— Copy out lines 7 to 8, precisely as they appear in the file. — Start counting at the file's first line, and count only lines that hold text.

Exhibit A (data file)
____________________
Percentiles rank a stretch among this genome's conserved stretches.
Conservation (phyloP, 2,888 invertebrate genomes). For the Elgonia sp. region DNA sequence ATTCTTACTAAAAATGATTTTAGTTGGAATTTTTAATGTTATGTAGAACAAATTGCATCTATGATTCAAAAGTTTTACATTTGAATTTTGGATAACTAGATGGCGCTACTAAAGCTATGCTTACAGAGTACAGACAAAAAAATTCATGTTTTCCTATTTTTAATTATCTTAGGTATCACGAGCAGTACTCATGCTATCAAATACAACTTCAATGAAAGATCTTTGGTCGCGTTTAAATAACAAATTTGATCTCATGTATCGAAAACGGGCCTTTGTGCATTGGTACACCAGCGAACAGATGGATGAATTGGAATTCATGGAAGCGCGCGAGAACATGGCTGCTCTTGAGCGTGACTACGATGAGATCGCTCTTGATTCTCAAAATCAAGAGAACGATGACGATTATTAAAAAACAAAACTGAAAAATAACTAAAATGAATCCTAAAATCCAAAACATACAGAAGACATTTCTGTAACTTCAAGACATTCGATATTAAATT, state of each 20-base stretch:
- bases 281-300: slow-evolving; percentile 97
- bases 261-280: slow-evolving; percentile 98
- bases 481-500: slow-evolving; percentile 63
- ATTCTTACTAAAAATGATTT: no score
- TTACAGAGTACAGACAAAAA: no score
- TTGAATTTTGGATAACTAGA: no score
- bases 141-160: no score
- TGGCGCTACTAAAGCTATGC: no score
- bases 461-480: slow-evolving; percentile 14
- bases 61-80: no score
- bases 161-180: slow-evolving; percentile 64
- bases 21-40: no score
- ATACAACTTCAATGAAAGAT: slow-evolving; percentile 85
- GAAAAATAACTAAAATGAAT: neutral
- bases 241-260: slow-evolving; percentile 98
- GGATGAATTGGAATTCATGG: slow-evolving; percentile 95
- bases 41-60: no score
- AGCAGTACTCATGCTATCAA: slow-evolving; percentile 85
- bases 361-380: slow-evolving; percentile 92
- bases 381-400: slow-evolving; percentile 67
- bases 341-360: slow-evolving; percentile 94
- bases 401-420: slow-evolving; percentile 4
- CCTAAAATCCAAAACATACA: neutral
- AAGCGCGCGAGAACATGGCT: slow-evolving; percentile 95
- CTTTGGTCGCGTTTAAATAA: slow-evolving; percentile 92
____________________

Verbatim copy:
- TTACAGAGTACAGACAAAAA: no score
- TTGAATTTTGGATAACTAGA: no score